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Top Eclipse Facts
- Depending on the geometry of the Sun, Moon, and Earth, there can be between 2 and 5 solar eclipses each year.
- Totality occurs when the Moon completely obscures Sun so only the solar corona is showing.
- A total solar eclipse can happen once every 1-2 years. This makes them very rare events.
- If you lived at the North or South Pole, you would see only partial solar eclipses. People in other parts of the world can see partial, total, annular, and hybrid eclipses.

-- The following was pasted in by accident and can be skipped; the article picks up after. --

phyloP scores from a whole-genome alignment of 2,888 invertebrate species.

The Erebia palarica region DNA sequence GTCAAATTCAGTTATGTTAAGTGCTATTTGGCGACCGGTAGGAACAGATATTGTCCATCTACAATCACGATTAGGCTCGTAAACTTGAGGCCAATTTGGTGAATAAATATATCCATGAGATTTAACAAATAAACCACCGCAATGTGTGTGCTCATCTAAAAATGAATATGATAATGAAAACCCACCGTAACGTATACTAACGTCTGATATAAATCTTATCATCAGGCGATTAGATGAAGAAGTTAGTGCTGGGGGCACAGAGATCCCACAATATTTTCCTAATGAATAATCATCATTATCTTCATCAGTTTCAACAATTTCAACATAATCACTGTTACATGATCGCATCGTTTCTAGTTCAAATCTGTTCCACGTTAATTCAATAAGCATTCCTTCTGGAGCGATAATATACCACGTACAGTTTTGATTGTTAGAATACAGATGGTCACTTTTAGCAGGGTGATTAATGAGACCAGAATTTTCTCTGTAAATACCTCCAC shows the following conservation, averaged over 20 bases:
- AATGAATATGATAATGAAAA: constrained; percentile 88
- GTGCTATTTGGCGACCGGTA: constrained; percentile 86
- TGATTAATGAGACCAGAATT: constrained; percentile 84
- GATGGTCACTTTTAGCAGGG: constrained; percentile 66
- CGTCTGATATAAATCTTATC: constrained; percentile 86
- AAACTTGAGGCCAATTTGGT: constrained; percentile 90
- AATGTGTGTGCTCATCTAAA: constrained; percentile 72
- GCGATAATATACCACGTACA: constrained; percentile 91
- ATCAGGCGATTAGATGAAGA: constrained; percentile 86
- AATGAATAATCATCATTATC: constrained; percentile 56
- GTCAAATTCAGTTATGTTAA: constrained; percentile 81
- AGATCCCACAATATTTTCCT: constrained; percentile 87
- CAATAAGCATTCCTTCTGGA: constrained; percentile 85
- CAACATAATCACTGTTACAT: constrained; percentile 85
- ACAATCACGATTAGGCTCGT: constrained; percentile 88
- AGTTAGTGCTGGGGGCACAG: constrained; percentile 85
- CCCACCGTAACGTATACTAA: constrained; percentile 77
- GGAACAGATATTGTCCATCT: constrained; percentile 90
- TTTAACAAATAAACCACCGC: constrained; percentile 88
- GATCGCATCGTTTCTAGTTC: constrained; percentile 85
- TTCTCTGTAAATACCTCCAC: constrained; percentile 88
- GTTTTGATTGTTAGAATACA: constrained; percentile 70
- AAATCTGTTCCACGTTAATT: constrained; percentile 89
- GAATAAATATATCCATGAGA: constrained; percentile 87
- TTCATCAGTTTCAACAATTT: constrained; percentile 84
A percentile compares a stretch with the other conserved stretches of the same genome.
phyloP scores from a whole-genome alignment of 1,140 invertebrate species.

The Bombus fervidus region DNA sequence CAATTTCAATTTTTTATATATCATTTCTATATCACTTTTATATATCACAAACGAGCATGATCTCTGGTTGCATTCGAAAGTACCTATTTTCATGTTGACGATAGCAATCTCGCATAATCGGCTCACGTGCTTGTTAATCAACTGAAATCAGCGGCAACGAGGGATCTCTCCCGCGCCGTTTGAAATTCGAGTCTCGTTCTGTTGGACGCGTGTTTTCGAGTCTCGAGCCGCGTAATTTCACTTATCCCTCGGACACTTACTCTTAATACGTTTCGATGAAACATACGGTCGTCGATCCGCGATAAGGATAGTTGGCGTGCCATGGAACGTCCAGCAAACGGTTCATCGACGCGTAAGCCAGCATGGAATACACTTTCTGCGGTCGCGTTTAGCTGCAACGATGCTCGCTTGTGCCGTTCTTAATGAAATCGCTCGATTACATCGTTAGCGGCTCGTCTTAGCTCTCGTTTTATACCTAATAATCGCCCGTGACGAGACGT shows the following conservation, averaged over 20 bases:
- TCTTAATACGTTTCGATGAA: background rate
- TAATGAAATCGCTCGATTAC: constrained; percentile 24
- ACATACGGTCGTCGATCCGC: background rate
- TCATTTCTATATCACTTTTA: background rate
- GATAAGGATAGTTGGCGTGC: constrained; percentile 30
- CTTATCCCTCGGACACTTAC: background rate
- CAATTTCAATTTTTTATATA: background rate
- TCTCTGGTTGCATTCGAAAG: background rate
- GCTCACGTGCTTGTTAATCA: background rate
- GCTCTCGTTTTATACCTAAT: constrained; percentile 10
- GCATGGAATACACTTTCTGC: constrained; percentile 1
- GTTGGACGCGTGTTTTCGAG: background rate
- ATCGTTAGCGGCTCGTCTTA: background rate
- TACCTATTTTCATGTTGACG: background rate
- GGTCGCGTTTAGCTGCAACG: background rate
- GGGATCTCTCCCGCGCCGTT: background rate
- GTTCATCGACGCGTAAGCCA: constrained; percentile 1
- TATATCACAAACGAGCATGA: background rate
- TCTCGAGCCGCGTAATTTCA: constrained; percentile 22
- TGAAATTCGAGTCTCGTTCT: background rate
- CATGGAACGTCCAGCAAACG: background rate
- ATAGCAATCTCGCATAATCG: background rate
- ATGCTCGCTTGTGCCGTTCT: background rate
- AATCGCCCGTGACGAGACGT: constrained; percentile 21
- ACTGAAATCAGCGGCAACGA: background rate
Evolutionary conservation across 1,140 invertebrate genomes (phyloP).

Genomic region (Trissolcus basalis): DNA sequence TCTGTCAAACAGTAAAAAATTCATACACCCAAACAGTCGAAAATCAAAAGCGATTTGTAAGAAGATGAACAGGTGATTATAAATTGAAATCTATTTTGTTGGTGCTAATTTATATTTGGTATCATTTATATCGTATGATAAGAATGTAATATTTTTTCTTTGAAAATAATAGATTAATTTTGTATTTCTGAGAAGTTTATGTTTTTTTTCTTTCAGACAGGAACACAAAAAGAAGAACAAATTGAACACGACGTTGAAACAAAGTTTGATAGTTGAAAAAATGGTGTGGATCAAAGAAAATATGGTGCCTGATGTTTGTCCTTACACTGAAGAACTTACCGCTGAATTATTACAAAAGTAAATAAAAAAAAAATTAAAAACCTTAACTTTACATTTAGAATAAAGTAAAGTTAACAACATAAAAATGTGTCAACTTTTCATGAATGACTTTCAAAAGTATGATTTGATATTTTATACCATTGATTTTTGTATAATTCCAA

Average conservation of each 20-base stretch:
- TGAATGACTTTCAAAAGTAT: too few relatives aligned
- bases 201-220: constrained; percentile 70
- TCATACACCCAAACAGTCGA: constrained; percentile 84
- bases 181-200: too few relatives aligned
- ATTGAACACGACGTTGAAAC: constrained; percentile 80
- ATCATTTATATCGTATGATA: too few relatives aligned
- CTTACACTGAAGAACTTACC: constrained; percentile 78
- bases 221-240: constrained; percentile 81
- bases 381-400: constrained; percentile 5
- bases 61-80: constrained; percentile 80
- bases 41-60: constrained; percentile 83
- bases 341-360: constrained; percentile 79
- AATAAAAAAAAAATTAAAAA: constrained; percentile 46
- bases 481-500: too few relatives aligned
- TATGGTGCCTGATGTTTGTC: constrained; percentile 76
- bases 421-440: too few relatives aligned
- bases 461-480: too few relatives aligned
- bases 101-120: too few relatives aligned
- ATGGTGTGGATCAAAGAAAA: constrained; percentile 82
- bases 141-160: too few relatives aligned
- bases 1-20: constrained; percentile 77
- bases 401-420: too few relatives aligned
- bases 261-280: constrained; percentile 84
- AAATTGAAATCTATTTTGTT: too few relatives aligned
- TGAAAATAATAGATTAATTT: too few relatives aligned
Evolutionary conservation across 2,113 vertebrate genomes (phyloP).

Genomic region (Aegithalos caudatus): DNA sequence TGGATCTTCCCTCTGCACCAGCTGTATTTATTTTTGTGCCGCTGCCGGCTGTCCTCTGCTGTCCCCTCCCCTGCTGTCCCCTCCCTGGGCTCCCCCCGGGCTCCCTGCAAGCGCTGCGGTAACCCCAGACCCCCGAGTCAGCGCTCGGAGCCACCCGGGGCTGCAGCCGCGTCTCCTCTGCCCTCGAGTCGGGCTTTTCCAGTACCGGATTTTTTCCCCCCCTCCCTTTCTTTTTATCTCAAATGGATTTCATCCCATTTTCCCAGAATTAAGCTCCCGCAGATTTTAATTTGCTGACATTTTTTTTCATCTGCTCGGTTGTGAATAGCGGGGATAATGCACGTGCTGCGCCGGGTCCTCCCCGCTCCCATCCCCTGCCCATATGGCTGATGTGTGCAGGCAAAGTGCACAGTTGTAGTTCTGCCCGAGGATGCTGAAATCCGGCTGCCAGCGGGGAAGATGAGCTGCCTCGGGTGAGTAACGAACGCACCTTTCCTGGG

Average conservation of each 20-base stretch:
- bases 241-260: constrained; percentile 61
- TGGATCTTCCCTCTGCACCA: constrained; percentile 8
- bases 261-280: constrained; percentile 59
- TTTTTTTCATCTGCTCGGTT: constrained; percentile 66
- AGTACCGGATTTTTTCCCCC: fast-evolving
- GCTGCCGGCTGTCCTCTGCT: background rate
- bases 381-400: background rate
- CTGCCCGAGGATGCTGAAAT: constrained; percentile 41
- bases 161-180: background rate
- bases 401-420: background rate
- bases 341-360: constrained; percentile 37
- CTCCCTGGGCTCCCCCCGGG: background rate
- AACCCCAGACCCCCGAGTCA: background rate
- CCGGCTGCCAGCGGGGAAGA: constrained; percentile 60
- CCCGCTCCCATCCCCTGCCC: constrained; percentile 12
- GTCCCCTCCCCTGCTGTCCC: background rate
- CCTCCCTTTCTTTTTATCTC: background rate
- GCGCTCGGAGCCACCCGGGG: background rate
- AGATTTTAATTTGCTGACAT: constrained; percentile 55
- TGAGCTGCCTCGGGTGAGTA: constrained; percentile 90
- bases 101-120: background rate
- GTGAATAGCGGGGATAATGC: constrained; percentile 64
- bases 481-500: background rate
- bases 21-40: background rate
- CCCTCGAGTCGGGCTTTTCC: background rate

- The longest a total solar eclipse can last is 7.5 minutes.
- The width of the path of totality is usually about 160 km across and can sweep across an area of Earth’s surface about 10,000 miles long.
- Almost identical eclipses occur after 18 years and 11 days. This period of 223 synodic months is called a saros.
- During a total solar eclipse, conditions in the path of totality can change quickly. Air temperatures drop and the immediate area becomes dark.
- If any planets are in the sky at the time of a total solar eclipse, they can be seen as points of light.